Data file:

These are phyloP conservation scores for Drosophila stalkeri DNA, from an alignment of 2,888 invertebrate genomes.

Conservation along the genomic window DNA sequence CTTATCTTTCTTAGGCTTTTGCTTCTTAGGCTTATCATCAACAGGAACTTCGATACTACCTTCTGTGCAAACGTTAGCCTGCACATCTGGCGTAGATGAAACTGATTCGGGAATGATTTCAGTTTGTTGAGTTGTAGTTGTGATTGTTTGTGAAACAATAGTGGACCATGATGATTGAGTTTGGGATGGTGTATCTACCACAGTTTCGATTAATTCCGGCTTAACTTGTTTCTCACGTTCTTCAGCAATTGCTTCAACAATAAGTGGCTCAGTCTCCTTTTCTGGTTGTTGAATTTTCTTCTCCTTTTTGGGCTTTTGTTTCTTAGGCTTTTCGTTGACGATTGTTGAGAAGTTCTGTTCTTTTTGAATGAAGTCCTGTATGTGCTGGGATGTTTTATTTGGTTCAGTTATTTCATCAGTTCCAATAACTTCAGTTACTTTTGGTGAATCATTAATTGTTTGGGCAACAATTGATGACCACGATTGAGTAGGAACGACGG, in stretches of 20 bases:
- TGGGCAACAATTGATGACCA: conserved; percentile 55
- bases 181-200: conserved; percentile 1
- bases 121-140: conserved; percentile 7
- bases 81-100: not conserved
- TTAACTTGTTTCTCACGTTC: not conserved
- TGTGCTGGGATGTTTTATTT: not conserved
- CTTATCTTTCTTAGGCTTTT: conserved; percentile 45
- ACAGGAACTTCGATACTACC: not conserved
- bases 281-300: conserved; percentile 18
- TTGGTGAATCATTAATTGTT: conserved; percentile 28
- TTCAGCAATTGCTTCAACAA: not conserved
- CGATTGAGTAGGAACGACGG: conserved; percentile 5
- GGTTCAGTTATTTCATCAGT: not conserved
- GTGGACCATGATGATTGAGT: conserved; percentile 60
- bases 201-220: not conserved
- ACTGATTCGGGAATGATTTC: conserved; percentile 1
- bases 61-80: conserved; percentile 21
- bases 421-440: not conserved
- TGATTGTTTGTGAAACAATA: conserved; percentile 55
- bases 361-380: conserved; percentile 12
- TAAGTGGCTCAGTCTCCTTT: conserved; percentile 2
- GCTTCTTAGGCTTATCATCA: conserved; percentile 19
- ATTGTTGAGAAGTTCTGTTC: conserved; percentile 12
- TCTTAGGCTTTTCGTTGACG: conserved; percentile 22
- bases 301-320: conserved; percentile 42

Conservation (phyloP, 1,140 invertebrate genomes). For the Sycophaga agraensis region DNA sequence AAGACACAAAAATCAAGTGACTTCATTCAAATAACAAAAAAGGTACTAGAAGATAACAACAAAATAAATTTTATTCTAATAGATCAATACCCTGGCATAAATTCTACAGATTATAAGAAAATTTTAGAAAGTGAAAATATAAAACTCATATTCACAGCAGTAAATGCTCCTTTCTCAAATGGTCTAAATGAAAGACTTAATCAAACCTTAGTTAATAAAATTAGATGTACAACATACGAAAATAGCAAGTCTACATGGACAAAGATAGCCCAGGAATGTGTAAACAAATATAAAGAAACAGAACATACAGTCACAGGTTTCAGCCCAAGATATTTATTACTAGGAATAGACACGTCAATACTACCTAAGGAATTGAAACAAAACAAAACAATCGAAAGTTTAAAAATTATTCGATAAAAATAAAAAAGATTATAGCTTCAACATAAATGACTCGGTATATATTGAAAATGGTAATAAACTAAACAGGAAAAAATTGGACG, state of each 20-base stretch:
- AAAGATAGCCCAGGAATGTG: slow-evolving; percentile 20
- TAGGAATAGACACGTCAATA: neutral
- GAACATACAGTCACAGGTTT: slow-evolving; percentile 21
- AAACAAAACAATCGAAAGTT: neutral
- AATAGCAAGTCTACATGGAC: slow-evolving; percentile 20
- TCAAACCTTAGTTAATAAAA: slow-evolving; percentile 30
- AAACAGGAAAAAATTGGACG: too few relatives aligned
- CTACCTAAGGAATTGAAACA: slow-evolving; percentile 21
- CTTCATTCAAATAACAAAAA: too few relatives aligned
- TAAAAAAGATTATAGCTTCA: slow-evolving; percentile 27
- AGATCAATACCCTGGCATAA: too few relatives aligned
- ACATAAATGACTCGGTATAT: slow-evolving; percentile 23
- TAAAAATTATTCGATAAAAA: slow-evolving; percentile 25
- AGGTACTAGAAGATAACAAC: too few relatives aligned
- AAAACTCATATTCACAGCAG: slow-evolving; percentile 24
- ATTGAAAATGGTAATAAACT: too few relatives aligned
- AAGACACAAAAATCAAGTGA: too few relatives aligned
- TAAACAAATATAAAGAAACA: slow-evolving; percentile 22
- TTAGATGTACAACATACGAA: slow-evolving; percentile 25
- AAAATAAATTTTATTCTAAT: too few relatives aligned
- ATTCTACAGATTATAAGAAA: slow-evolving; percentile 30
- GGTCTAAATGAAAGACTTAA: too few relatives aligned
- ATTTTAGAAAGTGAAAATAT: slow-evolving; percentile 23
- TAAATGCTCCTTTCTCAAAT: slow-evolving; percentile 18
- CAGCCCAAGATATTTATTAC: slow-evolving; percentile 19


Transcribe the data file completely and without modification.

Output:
These are phyloP conservation scores for Drosophila stalkeri DNA, from an alignment of 2,888 invertebrate genomes.

Conservation along the genomic window DNA sequence CTTATCTTTCTTAGGCTTTTGCTTCTTAGGCTTATCATCAACAGGAACTTCGATACTACCTTCTGTGCAAACGTTAGCCTGCACATCTGGCGTAGATGAAACTGATTCGGGAATGATTTCAGTTTGTTGAGTTGTAGTTGTGATTGTTTGTGAAACAATAGTGGACCATGATGATTGAGTTTGGGATGGTGTATCTACCACAGTTTCGATTAATTCCGGCTTAACTTGTTTCTCACGTTCTTCAGCAATTGCTTCAACAATAAGTGGCTCAGTCTCCTTTTCTGGTTGTTGAATTTTCTTCTCCTTTTTGGGCTTTTGTTTCTTAGGCTTTTCGTTGACGATTGTTGAGAAGTTCTGTTCTTTTTGAATGAAGTCCTGTATGTGCTGGGATGTTTTATTTGGTTCAGTTATTTCATCAGTTCCAATAACTTCAGTTACTTTTGGTGAATCATTAATTGTTTGGGCAACAATTGATGACCACGATTGAGTAGGAACGACGG, in stretches of 20 bases:
- TGGGCAACAATTGATGACCA: conserved; percentile 55
- bases 181-200: conserved; percentile 1
- bases 121-140: conserved; percentile 7
- bases 81-100: not conserved
- TTAACTTGTTTCTCACGTTC: not conserved
- TGTGCTGGGATGTTTTATTT: not conserved
- CTTATCTTTCTTAGGCTTTT: conserved; percentile 45
- ACAGGAACTTCGATACTACC: not conserved
- bases 281-300: conserved; percentile 18
- TTGGTGAATCATTAATTGTT: conserved; percentile 28
- TTCAGCAATTGCTTCAACAA: not conserved
- CGATTGAGTAGGAACGACGG: conserved; percentile 5
- GGTTCAGTTATTTCATCAGT: not conserved
- GTGGACCATGATGATTGAGT: conserved; percentile 60
- bases 201-220: not conserved
- ACTGATTCGGGAATGATTTC: conserved; percentile 1
- bases 61-80: conserved; percentile 21
- bases 421-440: not conserved
- TGATTGTTTGTGAAACAATA: conserved; percentile 55
- bases 361-380: conserved; percentile 12
- TAAGTGGCTCAGTCTCCTTT: conserved; percentile 2
- GCTTCTTAGGCTTATCATCA: conserved; percentile 19
- ATTGTTGAGAAGTTCTGTTC: conserved; percentile 12
- TCTTAGGCTTTTCGTTGACG: conserved; percentile 22
- bases 301-320: conserved; percentile 42

Conservation (phyloP, 1,140 invertebrate genomes). For the Sycophaga agraensis region DNA sequence AAGACACAAAAATCAAGTGACTTCATTCAAATAACAAAAAAGGTACTAGAAGATAACAACAAAATAAATTTTATTCTAATAGATCAATACCCTGGCATAAATTCTACAGATTATAAGAAAATTTTAGAAAGTGAAAATATAAAACTCATATTCACAGCAGTAAATGCTCCTTTCTCAAATGGTCTAAATGAAAGACTTAATCAAACCTTAGTTAATAAAATTAGATGTACAACATACGAAAATAGCAAGTCTACATGGACAAAGATAGCCCAGGAATGTGTAAACAAATATAAAGAAACAGAACATACAGTCACAGGTTTCAGCCCAAGATATTTATTACTAGGAATAGACACGTCAATACTACCTAAGGAATTGAAACAAAACAAAACAATCGAAAGTTTAAAAATTATTCGATAAAAATAAAAAAGATTATAGCTTCAACATAAATGACTCGGTATATATTGAAAATGGTAATAAACTAAACAGGAAAAAATTGGACG, state of each 20-base stretch:
- AAAGATAGCCCAGGAATGTG: slow-evolving; percentile 20
- TAGGAATAGACACGTCAATA: neutral
- GAACATACAGTCACAGGTTT: slow-evolving; percentile 21
- AAACAAAACAATCGAAAGTT: neutral
- AATAGCAAGTCTACATGGAC: slow-evolving; percentile 20
- TCAAACCTTAGTTAATAAAA: slow-evolving; percentile 30
- AAACAGGAAAAAATTGGACG: too few relatives aligned
- CTACCTAAGGAATTGAAACA: slow-evolving; percentile 21
- CTTCATTCAAATAACAAAAA: too few relatives aligned
- TAAAAAAGATTATAGCTTCA: slow-evolving; percentile 27
- AGATCAATACCCTGGCATAA: too few relatives aligned
- ACATAAATGACTCGGTATAT: slow-evolving; percentile 23
- TAAAAATTATTCGATAAAAA: slow-evolving; percentile 25
- AGGTACTAGAAGATAACAAC: too few relatives aligned
- AAAACTCATATTCACAGCAG: slow-evolving; percentile 24
- ATTGAAAATGGTAATAAACT: too few relatives aligned
- AAGACACAAAAATCAAGTGA: too few relatives aligned
- TAAACAAATATAAAGAAACA: slow-evolving; percentile 22
- TTAGATGTACAACATACGAA: slow-evolving; percentile 25
- AAAATAAATTTTATTCTAAT: too few relatives aligned
- ATTCTACAGATTATAAGAAA: slow-evolving; percentile 30
- GGTCTAAATGAAAGACTTAA: too few relatives aligned
- ATTTTAGAAAGTGAAAATAT: slow-evolving; percentile 23
- TAAATGCTCCTTTCTCAAAT: slow-evolving; percentile 18
- CAGCCCAAGATATTTATTAC: slow-evolving; percentile 19